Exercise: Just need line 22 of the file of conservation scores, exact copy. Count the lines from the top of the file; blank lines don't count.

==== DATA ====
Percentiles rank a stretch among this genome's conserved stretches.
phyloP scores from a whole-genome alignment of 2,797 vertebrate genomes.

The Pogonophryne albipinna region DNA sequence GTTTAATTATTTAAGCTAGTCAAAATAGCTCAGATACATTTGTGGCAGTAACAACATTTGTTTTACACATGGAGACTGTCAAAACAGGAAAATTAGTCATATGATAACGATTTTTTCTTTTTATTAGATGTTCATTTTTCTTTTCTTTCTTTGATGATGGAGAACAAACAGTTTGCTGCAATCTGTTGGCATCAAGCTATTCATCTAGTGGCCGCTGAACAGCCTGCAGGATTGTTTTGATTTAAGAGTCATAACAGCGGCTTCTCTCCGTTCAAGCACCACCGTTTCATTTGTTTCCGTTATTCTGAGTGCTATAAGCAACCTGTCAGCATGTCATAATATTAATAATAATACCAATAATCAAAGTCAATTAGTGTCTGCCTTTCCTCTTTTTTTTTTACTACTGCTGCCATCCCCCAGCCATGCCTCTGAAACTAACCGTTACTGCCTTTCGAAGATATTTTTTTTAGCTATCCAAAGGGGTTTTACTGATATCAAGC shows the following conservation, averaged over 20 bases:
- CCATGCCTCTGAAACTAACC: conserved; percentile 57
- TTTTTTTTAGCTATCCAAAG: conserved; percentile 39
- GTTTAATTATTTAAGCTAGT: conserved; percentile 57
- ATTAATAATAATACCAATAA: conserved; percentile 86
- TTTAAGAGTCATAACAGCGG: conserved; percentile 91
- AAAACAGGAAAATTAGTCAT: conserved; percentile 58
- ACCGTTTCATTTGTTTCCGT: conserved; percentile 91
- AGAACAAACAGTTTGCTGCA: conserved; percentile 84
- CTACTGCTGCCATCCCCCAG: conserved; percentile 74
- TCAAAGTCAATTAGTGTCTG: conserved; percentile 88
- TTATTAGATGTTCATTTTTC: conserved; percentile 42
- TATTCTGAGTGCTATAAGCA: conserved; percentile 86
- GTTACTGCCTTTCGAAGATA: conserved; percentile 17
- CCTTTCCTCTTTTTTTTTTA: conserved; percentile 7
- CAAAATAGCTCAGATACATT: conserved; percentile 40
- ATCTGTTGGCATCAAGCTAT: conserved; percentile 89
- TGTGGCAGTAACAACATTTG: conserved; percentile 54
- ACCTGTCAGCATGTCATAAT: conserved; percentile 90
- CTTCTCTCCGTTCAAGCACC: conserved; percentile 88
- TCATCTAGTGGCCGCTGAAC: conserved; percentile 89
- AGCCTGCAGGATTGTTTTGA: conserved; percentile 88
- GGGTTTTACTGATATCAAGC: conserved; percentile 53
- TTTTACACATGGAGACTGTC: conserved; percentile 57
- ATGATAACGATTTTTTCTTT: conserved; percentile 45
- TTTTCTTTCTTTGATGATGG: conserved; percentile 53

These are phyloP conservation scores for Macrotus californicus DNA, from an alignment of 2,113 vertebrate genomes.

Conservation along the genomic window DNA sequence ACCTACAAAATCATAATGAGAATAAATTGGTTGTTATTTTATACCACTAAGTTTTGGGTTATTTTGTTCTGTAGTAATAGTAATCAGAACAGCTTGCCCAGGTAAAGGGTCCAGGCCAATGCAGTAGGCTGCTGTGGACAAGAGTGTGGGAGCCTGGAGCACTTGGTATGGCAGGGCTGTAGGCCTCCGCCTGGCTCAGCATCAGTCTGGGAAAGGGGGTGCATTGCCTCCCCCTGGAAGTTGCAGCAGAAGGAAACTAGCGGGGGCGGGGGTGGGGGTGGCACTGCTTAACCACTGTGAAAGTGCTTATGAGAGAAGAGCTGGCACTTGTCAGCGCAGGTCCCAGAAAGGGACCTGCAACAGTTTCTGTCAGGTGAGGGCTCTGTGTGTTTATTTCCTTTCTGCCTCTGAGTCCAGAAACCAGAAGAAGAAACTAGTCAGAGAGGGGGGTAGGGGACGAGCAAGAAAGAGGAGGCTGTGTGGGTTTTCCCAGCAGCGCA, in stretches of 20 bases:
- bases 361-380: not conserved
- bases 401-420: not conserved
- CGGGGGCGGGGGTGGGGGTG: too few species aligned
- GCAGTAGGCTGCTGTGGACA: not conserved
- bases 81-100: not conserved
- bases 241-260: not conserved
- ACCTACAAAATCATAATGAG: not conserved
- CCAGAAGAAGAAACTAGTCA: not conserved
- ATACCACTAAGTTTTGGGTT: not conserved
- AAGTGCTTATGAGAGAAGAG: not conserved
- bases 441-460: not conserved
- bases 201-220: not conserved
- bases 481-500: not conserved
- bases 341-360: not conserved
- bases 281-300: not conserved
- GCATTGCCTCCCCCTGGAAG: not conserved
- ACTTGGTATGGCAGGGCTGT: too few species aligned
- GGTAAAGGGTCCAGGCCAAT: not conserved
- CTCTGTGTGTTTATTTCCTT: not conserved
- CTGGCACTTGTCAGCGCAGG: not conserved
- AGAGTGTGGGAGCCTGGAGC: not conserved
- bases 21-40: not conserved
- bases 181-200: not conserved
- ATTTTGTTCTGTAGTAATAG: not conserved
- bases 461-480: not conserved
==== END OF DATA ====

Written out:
- CTTCTCTCCGTTCAAGCACC: conserved; percentile 88